Cherubin Gregory v. State of Bihar [1964 SC]

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This is an appeal by special leave against the judgment of the High Court of Patna dismissing an appeal by the appellant against his conviction and the sentence passed on him by the Sessions Judge, Champaran.

The appellant was charged with an offence under Section 304-A of the Indian Penal Code for causing the death of one Mst. Madilen by contact with an electrically charged naked copper wire which he had fixed up at the back of his house with a view to prevent the entry of intruders into his latrine. The deceased Madilen was an inmate of a house near that of the accused. The wall of the latrine of the house of the deceased had fallen down about a week prior to the day of the occurrence – July 16, 1959, with the result that her latrine had become exposed to public view. Consequently the deceased, among others, started using the latrine of the accused. The accused resented this and made it clear to them that they did not have his permission to use it and protested against their coming there. The oral warnings, however, proved ineffective and it was for this reason that on the facts, as found by the courts below, the accused wanted to make entry into his latrine dangerous to the intruders.

Though some of the facts alleged by the prosecution were disputed by the accused, they are now concluded by the findings of the courts below and are no longer open to challenge and, indeed learned counsel for the appellant did not attempt to controvert them. The facts, as found are that, in order to prevent the ingress of persons like the deceased into his latrine by making such ingress dangerous (1) the accused fixed up a copper wire across, the passage leading up his latrine, (2) that this wire was naked and uninsulated and carried current from the electrical wiring of his house to which it was connected (3) there was no warning that the wire was live, (4) the deceased managed to pass into the latrine without contacting the wire but that as she came out her hand happened to touch it and she got a shock as a result of which she died soon after. On these facts the Courts below held that the accused was guilty of an offence under Section 304-A of the Indian Penal Code. The accused made a suggestion that the deceased had been sufficiently warned and the facts relied on in this connection were two: (1) that at the time of the accident it was past day break and there was therefore enough light, and (2) that an electric light was burning some distance away. But it is manifest that neither of these could constitute warning as the condition of the wire being charged with electric current could not obviously be detected merely by the place being properly lit.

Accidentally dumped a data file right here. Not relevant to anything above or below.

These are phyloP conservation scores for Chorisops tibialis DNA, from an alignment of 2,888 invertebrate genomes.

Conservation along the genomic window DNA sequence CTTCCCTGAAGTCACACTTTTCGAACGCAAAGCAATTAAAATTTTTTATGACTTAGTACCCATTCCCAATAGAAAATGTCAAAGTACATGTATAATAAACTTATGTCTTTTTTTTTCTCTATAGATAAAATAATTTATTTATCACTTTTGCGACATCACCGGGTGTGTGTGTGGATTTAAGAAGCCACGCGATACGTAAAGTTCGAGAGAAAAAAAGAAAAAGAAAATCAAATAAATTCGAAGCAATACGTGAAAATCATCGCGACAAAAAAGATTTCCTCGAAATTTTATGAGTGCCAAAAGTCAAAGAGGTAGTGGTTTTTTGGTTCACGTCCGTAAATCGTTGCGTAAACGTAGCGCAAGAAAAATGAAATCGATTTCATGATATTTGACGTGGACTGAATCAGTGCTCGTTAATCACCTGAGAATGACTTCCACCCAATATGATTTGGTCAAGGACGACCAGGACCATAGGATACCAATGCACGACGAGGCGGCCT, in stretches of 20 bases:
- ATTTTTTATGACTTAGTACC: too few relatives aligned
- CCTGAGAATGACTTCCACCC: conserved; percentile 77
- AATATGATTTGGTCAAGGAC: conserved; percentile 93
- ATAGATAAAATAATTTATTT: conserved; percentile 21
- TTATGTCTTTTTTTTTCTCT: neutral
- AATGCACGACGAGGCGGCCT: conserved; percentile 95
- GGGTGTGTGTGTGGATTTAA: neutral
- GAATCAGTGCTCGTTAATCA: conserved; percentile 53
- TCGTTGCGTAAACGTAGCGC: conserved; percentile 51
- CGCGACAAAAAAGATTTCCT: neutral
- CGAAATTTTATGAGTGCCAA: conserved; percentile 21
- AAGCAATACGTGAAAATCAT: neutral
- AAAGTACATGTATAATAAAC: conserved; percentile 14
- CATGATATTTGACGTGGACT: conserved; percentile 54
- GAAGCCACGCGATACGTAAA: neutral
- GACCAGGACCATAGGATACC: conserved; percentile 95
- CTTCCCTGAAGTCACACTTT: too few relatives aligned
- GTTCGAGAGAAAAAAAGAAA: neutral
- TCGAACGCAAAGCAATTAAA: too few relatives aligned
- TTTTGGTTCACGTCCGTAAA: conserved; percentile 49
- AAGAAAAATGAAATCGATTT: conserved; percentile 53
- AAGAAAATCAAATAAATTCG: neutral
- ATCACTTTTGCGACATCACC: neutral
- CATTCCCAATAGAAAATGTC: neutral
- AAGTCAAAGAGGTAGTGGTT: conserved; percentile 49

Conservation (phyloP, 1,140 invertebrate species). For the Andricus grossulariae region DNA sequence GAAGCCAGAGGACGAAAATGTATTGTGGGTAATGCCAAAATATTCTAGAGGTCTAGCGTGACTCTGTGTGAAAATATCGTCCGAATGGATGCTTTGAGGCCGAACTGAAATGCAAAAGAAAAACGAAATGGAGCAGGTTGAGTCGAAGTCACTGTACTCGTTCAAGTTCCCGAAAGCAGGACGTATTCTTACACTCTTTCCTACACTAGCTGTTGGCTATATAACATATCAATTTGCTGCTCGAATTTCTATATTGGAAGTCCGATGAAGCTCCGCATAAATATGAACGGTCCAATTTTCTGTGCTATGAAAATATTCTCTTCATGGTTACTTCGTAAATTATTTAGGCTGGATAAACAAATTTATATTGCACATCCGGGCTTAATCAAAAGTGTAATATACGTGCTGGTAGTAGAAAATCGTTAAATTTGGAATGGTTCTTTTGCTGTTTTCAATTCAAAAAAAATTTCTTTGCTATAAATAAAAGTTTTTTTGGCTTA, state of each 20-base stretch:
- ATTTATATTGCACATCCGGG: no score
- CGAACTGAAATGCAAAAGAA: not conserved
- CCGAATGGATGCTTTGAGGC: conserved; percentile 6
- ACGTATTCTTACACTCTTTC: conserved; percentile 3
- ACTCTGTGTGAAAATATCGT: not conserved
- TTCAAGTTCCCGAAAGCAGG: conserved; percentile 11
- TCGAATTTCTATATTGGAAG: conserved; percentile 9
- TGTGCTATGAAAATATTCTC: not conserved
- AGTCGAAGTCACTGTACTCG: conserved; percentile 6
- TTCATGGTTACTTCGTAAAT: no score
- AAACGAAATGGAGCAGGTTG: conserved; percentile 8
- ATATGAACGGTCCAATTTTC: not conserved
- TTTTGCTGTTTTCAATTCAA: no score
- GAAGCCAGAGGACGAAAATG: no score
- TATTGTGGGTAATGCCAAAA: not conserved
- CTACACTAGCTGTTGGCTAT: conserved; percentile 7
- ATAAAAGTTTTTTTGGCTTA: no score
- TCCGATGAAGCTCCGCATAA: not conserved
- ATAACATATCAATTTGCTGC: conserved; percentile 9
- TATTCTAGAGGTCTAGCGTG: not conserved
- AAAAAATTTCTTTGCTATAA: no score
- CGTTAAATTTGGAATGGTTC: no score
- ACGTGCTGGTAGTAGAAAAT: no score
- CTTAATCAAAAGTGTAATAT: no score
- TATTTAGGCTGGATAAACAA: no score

The voltage of the current passing through the naked wire being high enough to be lethal, there could be no dispute that charging it with current of that voltage was a “rash act” done in reckless disregard of the serious consequences to people coming in contact with it.

It might be mentioned that the accused was also charged before the learned Sessions Judge with an offence under Section 304 of the Indian Penal Code but on the finding that the accused had no intention to cause the death of the deceased he was acquitted of that charge.